yasmin richa saama yajoonshi yasmin pratis’thitaa ratha-naabhaa-viwaa-raah. Yasmin shchittam sarwa motam prajaa-naam tan-me manah shiva-sankalpa’mastu. Yajur Veda 34:5
The mind in which the knowledge of the four Vedas are placed together like spokes in the navel of the chariot wheel and wherein the cognitive faculty of all the creatures is interwoven, may that mind of mine be possessed of auspicious intentions.
Smritis mean "that which has to be remembered".
Unlike the Vedas which are of divine origin, the Smritis have been composed by humans. These are meant to guide individuals in their daily conduct according to time and place. The Smritis list the codes and rules governing the actions of the individual, the community, society, and the nation. They are also called Dharma Shastras or laws of righteous conduct.
Manu is considered a law giver in the Hindu tradition. Manu Smriti is one of the 18 Smritis. It is important to note that laws given by Manu, in Manu Smriti although followed in some form even today, are not considered divine, and may be modified by the society to keep up with the times. Indeed, it has been speculated that in its current form, Manu Smriti represents laws that have been added or modified throughout the history.
The rules created thousands of years ago by our Rishis were based on divine knowledge. It teaches us how to behave in society. These rules have now over many years become cemented in laws in countries all over the world.
It is important for mankind to behave appropriately in respective places. There are acceptable ways to behave and present yourself in places. For example a person dresses and speaks informally at his home but when he is at work he is accordingly dressed and his mannerisms are different in his work environment then that at his home.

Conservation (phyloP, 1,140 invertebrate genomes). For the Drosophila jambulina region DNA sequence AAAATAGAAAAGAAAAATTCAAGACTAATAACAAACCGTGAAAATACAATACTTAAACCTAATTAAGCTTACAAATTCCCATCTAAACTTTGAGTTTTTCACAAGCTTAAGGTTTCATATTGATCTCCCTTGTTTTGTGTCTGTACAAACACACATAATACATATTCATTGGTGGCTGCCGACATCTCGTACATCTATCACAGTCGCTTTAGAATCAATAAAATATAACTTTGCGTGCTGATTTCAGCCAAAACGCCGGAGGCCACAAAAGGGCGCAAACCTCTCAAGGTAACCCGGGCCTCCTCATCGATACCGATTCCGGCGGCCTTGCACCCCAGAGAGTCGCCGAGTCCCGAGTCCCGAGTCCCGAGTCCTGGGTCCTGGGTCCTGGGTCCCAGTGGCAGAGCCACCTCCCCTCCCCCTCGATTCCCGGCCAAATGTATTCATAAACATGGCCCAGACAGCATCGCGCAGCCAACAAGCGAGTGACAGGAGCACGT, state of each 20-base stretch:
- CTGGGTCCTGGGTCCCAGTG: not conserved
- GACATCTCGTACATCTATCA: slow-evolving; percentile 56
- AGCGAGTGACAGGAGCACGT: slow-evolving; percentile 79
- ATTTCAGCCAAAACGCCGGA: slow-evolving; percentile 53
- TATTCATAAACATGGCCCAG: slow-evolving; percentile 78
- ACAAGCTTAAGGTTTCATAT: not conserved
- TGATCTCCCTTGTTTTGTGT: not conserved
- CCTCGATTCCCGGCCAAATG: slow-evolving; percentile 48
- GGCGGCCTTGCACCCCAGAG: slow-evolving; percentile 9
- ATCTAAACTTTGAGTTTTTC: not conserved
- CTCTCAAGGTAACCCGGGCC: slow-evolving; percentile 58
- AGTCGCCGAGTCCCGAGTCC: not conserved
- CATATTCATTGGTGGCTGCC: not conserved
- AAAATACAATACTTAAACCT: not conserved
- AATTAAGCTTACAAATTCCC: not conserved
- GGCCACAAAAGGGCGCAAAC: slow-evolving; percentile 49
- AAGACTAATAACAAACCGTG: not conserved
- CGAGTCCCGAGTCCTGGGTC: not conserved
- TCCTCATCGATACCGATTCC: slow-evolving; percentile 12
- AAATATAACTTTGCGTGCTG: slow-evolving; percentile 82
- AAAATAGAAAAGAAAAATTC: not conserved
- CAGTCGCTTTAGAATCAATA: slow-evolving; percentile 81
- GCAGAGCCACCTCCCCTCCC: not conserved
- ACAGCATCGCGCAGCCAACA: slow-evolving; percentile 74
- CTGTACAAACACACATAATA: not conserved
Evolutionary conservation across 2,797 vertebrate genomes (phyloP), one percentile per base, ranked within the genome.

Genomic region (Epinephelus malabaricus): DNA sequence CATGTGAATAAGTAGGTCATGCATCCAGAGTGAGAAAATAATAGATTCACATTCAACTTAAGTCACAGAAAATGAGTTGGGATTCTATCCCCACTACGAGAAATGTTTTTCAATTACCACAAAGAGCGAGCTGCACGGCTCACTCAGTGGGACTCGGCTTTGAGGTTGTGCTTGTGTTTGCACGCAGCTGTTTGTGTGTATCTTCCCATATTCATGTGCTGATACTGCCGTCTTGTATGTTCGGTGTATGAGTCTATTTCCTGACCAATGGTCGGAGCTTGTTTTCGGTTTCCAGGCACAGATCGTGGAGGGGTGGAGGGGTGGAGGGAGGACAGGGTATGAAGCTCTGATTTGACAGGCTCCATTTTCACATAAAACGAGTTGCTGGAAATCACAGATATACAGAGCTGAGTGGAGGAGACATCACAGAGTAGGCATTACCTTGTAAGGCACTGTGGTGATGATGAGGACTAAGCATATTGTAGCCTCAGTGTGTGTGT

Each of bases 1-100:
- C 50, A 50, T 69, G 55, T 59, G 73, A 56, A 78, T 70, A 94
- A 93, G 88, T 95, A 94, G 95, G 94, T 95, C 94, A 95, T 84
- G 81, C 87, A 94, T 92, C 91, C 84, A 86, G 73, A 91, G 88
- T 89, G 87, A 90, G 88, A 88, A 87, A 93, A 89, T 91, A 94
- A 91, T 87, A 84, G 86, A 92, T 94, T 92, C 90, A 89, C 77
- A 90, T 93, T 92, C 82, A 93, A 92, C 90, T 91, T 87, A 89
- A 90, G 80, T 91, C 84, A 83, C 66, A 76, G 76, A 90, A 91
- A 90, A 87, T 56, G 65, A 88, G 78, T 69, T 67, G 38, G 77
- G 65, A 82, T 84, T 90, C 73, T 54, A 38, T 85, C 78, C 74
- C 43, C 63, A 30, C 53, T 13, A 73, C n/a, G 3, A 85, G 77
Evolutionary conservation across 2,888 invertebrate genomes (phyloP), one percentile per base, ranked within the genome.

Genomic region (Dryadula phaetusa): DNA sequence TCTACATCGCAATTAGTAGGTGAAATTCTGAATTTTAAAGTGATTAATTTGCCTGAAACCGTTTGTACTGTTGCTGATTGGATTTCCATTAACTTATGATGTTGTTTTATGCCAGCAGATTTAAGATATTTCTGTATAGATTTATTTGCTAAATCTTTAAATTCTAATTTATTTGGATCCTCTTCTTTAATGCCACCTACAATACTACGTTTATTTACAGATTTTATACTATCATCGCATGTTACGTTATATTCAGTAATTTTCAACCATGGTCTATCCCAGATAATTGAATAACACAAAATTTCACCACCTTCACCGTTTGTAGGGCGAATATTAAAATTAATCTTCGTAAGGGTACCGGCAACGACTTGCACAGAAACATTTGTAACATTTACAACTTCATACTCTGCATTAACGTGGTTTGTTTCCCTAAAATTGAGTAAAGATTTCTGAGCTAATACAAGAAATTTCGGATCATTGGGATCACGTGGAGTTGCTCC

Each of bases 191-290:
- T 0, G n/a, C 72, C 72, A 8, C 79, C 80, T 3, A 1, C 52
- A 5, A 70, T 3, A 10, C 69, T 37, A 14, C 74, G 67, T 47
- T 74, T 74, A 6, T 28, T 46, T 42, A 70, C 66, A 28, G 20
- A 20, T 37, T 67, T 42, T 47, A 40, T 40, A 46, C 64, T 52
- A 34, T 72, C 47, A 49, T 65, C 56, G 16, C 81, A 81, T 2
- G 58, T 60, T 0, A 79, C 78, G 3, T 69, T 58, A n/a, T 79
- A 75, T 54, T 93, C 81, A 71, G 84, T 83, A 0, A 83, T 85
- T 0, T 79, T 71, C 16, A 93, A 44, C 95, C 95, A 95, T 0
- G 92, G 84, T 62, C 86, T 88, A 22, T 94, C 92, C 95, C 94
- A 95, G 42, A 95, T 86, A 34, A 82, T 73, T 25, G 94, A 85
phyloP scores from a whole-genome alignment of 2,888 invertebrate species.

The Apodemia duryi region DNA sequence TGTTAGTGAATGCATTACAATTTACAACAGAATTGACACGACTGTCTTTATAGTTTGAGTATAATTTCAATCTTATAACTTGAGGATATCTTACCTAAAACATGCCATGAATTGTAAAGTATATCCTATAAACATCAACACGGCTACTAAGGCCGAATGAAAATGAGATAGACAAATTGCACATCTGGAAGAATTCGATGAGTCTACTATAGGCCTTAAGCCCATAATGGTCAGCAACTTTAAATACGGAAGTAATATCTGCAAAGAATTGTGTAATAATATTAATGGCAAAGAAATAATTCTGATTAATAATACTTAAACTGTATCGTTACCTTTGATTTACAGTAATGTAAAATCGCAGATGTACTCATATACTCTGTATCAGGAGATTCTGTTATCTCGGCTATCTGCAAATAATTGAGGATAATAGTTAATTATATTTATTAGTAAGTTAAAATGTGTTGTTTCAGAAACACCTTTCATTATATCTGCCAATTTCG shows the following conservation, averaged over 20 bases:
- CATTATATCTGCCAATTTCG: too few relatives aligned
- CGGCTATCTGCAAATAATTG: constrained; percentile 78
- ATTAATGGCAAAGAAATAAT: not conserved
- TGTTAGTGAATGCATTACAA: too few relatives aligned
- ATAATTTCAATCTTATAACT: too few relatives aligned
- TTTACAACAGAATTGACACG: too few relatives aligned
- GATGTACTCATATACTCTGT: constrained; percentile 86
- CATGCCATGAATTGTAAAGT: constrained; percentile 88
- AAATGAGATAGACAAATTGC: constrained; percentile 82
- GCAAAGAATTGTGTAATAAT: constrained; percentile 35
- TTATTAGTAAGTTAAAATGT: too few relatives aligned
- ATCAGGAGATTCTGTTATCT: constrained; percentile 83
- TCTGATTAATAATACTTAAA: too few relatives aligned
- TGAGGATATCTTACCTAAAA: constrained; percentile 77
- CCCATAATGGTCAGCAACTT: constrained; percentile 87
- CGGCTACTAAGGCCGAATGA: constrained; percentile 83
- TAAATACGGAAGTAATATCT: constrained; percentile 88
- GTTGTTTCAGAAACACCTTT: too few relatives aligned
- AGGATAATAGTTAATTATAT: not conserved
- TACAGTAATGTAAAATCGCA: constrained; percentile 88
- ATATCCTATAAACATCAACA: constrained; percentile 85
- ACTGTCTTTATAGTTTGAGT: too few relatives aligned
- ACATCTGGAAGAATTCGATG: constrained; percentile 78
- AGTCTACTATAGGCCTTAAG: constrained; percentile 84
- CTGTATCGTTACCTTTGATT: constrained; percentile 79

We should all take pride and pay special attention to our behaviour in places. Needless to say, that we should always have impeccable mannerisms and display this all the time.
The society today is made up of people who are extremely busy and all wish there were more hours in the day. Their problems have been compounded with increase in technological inventions. Almost everybody has a mobile telephone with them wherever they go.
Is it appropriate to use them everywhere you go? Our Smritis tell us how we should behave appropriately. Reference is made to various situations in life.
From time to time, we have some unpleasant tasks of attending the funeral of a loved one, a friend, neighbour or someone very dear to us. How should we behave at their funeral? The answer again is appropriately as per our society rules.
Is it appropriate to use a mobile phone while we are attending a funeral? Certainly not. It is most disrespectful. How many times have we been to funerals and while the service is being conducted, mobile phones have rung. And if this is not enough, the phone is also answered during the service.
This behaviour is most inappropriate. When we attend funerals we must do so with due respect to the deceased and their family. We must be appropriately dressed also. At funerals, dress up simply in light colours and not to attract attraction. At the place of the funeral one should be quiet and not join in conversation with friends. It is not a place to meet and greet friends and renew acquaintances.
One should learn these simple rules in life by attending “Satsanghs” and also by observing other people.
A lot can be learnt from observing the behaviour of learned people. It is important that in life we must learn from our experience and from others. It is an on going continuous development.
Om vishwani deva savitar duritaani paraa-suva. Yad bhadran tan-na aasuva. Yajur Veda 30.3
O Self-luminous God! You are the producer of the universe. Every creature receives inspirations from you. We beseech you to dispel our evils and miseries. May we acquire all the virtues through your grace.
Pt Awindra Prasad, JP
Minister of Religion (Vedic Rites)
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